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The Morning After: Amazon's accelerated one-day shipping

And the gadgets that just won't die.

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The Morning After: Amazon's accelerated one-day shipping

Hey, good morning! You look fabulous.

Amazon is offering faster same-day delivery that could get your order to you in a matter of hours. There will apparently be up to three million items marked "Today by" available to order for speedy same-day delivery to Prime members in Philadelphia, Phoenix, Orlando and Dallas. Amazon will even deliver packages while you sleep.

Given the company CEO's recent comments on global warming and controversy over its contracted "delivery partners" it seems an odd service to announce.

The orders will apparently ship from local fulfillment centers, meaning less air freight and reduced driving distance. Amazon says, "while it may seem counterintuitive, the faster delivery speeds enabled by these facilities actually help us lower carbon emissions." That is if your shopping list is entirely from local centers.

We should take those better-for-the-environment claims with a pinch of salt, as the convenience of getting something to your door could outweigh a short walk to local stores or businesses; it could also lead to more frequent orders, more deliveries, more trucks. But if we're doing the ordering, Amazon can claim it's not its fault. Market forces at work.

-- Mat

Goodbye doesn't mean forever.The gadgets that refuse to die

As Sonos most recently proved, your gadgets weren't meant to live forever. Any Engadget editor will point out his or her drawer or cupboard (or wardrobe) filled with tech from yesteryear. Not every device is an iPhone or an Amazon Echo, and for things that didn't quite make an impact (or get a second chance), once software or service support dies, the end is nigh. Well, most of the time. Nicole Lee discovers the gadgets that rose from the dead.

And, presumably, an updated keyboard.Apple may introduce a 14.1-inch MacBook Pro with a mini-LED screen

Now that Apple delivered a 16-inch MacBook Pro, the smaller Pro laptop is in line for an upgrade. According to analyst Ming-Chi Kuo, Apple will replace the 13-inch MacBook Pro in 2020 with a 14.1-inch model using a mini-LED screen that would promise higher contrast ratios, wider color ranges and other image quality boosts.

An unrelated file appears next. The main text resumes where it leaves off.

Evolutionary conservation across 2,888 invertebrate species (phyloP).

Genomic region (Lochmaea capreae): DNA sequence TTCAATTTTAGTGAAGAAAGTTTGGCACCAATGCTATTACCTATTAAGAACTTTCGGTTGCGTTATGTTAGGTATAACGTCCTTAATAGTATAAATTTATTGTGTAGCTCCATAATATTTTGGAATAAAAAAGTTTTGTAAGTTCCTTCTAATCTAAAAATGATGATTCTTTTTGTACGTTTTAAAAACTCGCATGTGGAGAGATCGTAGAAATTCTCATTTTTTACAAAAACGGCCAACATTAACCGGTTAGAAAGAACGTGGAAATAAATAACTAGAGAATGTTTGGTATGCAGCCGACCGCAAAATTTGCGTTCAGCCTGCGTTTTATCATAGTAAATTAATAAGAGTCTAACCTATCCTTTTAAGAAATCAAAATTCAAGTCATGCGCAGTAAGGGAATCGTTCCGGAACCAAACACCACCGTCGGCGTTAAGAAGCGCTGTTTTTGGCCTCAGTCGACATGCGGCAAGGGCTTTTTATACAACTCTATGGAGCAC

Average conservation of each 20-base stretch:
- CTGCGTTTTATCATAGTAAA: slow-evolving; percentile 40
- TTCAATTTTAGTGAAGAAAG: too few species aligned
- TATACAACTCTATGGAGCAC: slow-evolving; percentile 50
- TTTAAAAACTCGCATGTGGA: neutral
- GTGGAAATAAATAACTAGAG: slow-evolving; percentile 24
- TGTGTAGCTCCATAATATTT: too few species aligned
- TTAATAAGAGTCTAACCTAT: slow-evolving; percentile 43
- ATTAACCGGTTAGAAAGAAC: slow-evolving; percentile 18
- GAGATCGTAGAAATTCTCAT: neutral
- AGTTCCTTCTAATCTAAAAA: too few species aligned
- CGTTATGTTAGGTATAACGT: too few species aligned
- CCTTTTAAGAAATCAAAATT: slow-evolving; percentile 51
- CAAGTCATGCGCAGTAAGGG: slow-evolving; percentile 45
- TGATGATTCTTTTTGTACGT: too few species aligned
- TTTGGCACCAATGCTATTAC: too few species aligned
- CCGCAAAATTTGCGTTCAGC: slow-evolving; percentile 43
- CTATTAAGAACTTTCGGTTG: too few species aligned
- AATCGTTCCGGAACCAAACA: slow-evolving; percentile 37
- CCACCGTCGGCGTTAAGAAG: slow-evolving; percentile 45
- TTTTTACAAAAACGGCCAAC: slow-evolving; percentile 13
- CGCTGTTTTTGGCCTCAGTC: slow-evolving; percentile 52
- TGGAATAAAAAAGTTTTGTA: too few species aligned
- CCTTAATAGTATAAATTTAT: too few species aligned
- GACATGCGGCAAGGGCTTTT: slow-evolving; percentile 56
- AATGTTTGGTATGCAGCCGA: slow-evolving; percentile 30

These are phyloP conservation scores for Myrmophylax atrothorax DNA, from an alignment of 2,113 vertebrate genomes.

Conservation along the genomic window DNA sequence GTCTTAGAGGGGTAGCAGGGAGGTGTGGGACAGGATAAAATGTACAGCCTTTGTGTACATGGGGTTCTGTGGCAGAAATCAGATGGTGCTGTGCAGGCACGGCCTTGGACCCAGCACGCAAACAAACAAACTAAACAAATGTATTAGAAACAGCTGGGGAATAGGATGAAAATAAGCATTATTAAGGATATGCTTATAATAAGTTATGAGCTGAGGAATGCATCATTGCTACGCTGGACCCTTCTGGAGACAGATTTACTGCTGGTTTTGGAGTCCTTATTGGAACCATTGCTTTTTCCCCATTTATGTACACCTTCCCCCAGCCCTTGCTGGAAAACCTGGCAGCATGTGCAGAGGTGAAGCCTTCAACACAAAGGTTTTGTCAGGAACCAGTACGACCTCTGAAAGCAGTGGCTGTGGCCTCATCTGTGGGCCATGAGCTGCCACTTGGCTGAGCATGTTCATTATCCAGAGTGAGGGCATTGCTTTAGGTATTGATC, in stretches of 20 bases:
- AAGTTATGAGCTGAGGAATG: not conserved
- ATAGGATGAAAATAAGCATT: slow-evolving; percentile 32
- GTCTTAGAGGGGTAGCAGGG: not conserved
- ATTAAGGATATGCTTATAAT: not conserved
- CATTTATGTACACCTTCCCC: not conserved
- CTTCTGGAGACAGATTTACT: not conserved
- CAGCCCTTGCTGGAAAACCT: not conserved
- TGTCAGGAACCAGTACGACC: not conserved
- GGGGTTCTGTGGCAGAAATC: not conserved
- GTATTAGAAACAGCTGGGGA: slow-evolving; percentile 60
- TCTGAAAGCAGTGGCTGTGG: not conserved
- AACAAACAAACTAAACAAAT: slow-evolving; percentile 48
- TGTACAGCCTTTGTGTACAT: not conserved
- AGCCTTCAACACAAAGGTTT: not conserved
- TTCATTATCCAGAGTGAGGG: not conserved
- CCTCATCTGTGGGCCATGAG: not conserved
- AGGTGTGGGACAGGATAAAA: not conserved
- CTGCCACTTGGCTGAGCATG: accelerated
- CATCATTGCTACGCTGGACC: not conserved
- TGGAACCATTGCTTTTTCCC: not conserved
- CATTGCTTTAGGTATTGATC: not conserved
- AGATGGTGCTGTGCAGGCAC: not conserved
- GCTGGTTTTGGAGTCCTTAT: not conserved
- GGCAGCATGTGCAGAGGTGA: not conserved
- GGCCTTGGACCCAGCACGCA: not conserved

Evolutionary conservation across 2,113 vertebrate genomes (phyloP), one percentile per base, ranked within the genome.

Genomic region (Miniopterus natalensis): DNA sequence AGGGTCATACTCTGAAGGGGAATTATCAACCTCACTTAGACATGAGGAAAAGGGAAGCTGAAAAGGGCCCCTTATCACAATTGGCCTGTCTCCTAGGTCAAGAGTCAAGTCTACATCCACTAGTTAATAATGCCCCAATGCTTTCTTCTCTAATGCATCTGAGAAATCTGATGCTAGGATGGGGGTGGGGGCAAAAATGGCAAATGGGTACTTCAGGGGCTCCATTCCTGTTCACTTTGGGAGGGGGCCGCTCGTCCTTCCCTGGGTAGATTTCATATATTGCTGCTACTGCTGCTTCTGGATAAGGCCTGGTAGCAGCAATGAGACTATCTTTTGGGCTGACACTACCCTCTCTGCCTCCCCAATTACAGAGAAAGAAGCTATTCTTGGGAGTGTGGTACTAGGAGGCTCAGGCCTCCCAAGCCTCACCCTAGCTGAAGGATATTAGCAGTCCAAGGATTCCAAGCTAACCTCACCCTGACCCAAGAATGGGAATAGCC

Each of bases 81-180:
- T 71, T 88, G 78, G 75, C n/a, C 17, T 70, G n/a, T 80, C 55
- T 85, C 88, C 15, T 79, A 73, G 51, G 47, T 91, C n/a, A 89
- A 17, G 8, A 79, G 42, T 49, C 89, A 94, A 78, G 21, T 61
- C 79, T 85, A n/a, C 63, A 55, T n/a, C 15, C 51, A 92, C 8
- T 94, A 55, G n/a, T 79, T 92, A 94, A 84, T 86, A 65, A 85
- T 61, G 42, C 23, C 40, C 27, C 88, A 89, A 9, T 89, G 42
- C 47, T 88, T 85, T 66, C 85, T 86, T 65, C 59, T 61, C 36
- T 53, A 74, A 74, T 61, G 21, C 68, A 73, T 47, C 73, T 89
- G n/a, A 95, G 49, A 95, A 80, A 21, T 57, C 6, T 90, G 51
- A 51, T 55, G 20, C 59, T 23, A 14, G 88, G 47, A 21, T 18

A new generation of chips should add hyperthreading across the entire lineup.Intel's 10th-gen desktop CPUs are coming soon, according to a Dell ad

Comet Lake CPUs from Intel appear to be just around the corner, ready to take on AMD's Ryzen chips, according to a (now-removed) Dell video on YouTube. The trailer promoted a redesigned XPS desktop for 2020, which is interesting because so far, we've only seen 10th-gen Intel consumer chips in mobile form on laptops. Expect that to change soon.

Track Package-equipped sedans will start shipping in April.Tesla begins selling a $5,500 track package for the Model 3

The Model 3 Track Package comes with 20-inch Zero-G Performance wheels, stickier Michelin Pilot Sport Cup 2 tires and high-performance brake pads and will cost track enthusiasts $5,500, including installation. The company invited some YouTubers to test out the hardware upgrades and its Track Mode V2 software update with custom driving modes, hotlap recording and more.

The Big Picture.NASA maps show the effect of a quarantine on air pollution

Around the start of 2020, Chinese authorities confirmed a new coronavirus similar to those that caused the SARS and MERS outbreaks. By January 23rd, the government had shut down all transportation into and out of Wuhan, closing local businesses and factories in a bid to slow the spread of the virus. An additional effect of this was a significant reduction in air pollution.

NASA's NO2 maps of the region during the same period show very light levels of pollution (as blue, rather than yellow and red) on the maps. Another key indicator of pollution, ozone, shows a similar result, according to NASA.

But wait, there's more...

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